This should be a good year for those entering the workforce from college, or midlevel engineers looking to change jobs in the United States. As the U.S. economy continues to grow, American employers plan to hire 9.6 percent more college graduates this year than they did last year, according to the National Association of Colleges and Employers (NACE) in Bethlehem, Pa. And according to tech recruiting firm Randstad Engineering, in April there were over 130,000 engineering job openings to fill across the country, an average of 17 openings per candidate.
The top starting salaries for new electrical engineers are in pharmaceuticals manufacturing and computer/electronics manufacturing, averaging US $69,958 and $67,227 respectively, according to NACE. For computer engineers, the utilities and computer/electronics manufacturing industries offer top starting salaries of $69,250 and $66,938. The average starting salary for EEs this year is $64,081.
There are increasingly more and better jobs for graduating electrical engineers in the areas of software and IT. Most of the on-campus hiring for EEs has been in those areas, says Holly Evarts, director of communications and media relations at Columbia University’s engineering school.
For those already in the workforce, many companies need engineers with 5 to 10 years’ experience, says David Findley, senior vice president for Randstad. Because of the recession five years ago, fewer engineers entered the workplace and began gaining relevant experience. As a result, there is extreme competition for midlevel engineers, he says.
The most recent data from salary analysis firm PayScale shows that the highest-paying jobs for EEs in 2015 are in IT and computer networking. Staffing firm Robert Half identifies mobile applications development, big data, and wireless networking as providing some of the highest-paying careers in the United States and Canada with the largest starting salary increases this year over last year. The firm predicts that the supply of highly skilled tech professionals in these areas will remain below demand for the foreseeable future.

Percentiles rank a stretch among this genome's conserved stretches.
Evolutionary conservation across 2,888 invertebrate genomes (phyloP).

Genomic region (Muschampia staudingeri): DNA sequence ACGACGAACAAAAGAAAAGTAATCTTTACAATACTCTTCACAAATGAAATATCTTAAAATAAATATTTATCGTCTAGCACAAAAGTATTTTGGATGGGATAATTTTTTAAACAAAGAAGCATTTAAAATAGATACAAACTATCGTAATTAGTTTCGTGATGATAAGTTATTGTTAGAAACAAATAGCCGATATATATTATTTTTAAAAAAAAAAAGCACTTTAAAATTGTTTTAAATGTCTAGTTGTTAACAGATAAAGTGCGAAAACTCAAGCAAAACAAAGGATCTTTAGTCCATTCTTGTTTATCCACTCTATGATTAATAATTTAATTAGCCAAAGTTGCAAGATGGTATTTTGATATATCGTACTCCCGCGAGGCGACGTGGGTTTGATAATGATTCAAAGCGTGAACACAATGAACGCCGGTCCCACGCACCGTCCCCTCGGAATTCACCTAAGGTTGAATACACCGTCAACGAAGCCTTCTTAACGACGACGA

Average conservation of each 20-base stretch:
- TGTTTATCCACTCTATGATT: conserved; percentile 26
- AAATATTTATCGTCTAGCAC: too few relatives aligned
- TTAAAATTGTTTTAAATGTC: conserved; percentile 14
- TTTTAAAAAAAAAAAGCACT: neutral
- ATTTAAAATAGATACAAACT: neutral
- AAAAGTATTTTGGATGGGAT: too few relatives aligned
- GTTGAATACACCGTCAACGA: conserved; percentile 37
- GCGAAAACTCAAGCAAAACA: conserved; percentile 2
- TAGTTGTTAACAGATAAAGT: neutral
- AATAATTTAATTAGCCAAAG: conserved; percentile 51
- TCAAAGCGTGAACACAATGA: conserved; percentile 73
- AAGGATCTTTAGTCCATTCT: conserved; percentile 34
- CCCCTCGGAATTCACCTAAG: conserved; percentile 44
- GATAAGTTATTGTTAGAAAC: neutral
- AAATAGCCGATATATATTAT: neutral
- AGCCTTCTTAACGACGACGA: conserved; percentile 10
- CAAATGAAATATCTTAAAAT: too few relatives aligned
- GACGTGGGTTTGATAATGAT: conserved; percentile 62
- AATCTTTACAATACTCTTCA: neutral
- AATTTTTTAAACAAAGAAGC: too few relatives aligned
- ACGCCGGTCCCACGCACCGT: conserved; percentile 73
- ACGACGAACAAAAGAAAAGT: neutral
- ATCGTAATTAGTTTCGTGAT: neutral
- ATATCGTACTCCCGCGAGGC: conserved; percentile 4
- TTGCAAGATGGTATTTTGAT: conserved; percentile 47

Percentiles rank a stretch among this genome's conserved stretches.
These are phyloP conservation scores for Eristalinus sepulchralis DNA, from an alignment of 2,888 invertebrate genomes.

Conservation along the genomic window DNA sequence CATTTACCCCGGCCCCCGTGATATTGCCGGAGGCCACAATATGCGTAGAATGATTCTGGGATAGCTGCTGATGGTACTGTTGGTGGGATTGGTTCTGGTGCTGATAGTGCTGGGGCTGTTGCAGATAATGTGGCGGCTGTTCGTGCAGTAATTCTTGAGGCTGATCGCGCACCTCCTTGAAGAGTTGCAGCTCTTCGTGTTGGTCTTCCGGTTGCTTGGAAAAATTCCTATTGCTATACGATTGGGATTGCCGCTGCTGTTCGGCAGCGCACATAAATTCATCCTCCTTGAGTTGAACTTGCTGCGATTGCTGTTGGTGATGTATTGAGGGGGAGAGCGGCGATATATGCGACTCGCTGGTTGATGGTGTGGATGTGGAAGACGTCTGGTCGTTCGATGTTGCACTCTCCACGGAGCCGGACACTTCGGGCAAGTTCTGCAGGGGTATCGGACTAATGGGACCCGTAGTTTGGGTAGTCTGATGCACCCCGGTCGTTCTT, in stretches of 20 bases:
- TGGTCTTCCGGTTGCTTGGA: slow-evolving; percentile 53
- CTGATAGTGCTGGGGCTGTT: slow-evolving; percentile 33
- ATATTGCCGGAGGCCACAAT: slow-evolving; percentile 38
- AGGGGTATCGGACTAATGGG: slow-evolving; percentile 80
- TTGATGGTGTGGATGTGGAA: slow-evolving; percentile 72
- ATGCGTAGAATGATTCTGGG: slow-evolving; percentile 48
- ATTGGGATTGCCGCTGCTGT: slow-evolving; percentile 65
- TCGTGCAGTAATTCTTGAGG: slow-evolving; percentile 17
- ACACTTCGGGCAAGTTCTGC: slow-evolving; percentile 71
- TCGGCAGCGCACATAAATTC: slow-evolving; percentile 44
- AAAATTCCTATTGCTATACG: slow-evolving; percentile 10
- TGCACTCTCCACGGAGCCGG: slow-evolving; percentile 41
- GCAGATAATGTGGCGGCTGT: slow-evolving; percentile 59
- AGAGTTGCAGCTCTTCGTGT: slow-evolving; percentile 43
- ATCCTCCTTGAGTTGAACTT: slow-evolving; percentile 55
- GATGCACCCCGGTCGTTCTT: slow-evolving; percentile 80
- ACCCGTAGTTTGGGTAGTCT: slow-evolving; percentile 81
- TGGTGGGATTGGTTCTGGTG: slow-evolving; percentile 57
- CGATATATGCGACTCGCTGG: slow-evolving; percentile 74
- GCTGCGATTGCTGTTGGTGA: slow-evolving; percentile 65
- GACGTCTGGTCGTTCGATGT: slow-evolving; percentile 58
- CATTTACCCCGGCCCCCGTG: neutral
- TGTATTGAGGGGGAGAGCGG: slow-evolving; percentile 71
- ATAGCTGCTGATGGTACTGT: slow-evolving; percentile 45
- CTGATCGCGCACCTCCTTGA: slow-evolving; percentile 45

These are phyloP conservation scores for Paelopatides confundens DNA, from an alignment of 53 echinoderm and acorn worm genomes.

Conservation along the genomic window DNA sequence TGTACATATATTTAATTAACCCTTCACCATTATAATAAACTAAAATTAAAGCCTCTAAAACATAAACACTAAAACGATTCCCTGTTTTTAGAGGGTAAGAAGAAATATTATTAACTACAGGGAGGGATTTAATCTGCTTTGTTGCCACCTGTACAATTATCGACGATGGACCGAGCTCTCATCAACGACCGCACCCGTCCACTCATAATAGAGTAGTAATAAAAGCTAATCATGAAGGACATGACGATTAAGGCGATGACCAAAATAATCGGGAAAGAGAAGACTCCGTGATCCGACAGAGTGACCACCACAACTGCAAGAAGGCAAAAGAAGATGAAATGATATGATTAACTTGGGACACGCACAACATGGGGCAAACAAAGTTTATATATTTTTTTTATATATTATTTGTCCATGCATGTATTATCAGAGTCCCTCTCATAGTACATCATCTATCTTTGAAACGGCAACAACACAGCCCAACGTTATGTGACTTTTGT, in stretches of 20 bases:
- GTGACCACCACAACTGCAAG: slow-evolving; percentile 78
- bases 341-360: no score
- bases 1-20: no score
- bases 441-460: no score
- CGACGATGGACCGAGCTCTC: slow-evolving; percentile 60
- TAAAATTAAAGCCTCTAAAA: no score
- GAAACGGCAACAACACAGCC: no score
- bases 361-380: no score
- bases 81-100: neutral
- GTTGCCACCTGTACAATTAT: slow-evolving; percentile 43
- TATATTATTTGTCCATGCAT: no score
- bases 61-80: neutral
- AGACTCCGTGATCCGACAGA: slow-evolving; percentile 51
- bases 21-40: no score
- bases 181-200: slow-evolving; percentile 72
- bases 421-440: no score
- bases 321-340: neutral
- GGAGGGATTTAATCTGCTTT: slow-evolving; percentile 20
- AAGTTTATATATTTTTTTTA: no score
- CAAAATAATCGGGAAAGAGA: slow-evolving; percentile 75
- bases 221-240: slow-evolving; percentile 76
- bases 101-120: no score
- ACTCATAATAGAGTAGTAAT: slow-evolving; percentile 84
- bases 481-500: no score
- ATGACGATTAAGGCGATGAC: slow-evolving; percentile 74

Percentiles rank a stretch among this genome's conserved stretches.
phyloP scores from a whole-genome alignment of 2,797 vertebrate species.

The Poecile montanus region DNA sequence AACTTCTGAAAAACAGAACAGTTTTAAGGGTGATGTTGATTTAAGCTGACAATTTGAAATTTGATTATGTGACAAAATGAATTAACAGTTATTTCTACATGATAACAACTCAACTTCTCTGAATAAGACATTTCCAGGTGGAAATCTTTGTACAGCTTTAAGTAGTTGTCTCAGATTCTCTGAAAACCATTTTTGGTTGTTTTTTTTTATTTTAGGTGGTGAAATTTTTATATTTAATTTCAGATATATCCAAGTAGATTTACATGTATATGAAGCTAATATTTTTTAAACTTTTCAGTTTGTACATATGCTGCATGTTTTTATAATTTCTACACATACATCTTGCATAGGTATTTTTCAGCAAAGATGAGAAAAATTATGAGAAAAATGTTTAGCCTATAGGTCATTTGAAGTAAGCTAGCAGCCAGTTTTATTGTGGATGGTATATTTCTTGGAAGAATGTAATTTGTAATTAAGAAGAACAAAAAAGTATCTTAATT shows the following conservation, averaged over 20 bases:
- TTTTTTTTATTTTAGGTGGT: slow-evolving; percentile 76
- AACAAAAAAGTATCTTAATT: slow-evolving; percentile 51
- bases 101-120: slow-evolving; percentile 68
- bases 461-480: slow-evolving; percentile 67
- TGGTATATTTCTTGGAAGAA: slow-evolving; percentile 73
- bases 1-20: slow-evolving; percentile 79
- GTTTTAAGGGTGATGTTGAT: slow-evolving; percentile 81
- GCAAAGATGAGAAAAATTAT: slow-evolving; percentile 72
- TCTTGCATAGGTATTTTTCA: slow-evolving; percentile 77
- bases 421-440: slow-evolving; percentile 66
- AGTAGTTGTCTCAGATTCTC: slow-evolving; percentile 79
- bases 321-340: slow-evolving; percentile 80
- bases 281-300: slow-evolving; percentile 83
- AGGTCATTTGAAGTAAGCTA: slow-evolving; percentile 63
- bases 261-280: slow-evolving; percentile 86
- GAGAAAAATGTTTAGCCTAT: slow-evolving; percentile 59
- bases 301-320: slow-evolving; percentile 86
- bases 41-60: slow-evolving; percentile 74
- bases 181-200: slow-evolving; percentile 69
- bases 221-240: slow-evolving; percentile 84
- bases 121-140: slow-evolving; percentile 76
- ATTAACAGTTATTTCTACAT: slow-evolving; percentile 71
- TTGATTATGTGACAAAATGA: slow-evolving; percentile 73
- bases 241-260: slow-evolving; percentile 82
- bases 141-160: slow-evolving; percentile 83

Electrical engineers are also in high demand in aerospace and defense, engineering services, and consumer goods companies, says Greg Margin, Randstad’s vice president of embedded engineering. U.S. companies looking to hire the most electrical engineers include Black & Veatch, Burns & McDonnell, L-3 Communications, Raytheon, and Rockwell Collins. EEs should also be able to use their talent in the areas of renewables and energy efficiency, while important areas of expertise in manufacturing include automation and 3-D printing, according to employment company Kelly Services.
Outside the United States, in India, IT giant Tata Consultancy Services says it plans to hire 55,000 people in 2015, while Infosys plans to hire 25,000 to 30,000 people in the next three years. But entry-level salaries at these top IT firms have been stagnant for the past seven years due to a glut of fresh graduates.
In the United Kingdom, the news is mixed. The number of engineering jobs there is growing at its fastest rate since the recession, but salaries seem to have leveled out, according to a study by accounting firm Nixon Williams. The study found that the number of engineering jobs increased last year by 17.7 percent to 159,000, which is 15,000 shy of 2009’s number. However, the median annual pay this year is only 2 percent higher than it was in 2009.
The nonprofit EngineeringUK released a report in January that claimed there was an annual shortfall of 55,000 engineers in the U.K. Germany, with its numerous high-tech companies, has a large number of vacancies for EEs: over 12,000 at the end of 2014, according to the Association of German Engineers.
To fill the skill gap, Germany, the U.K., and other European countries are starting to welcome more foreign engineers as immigrants.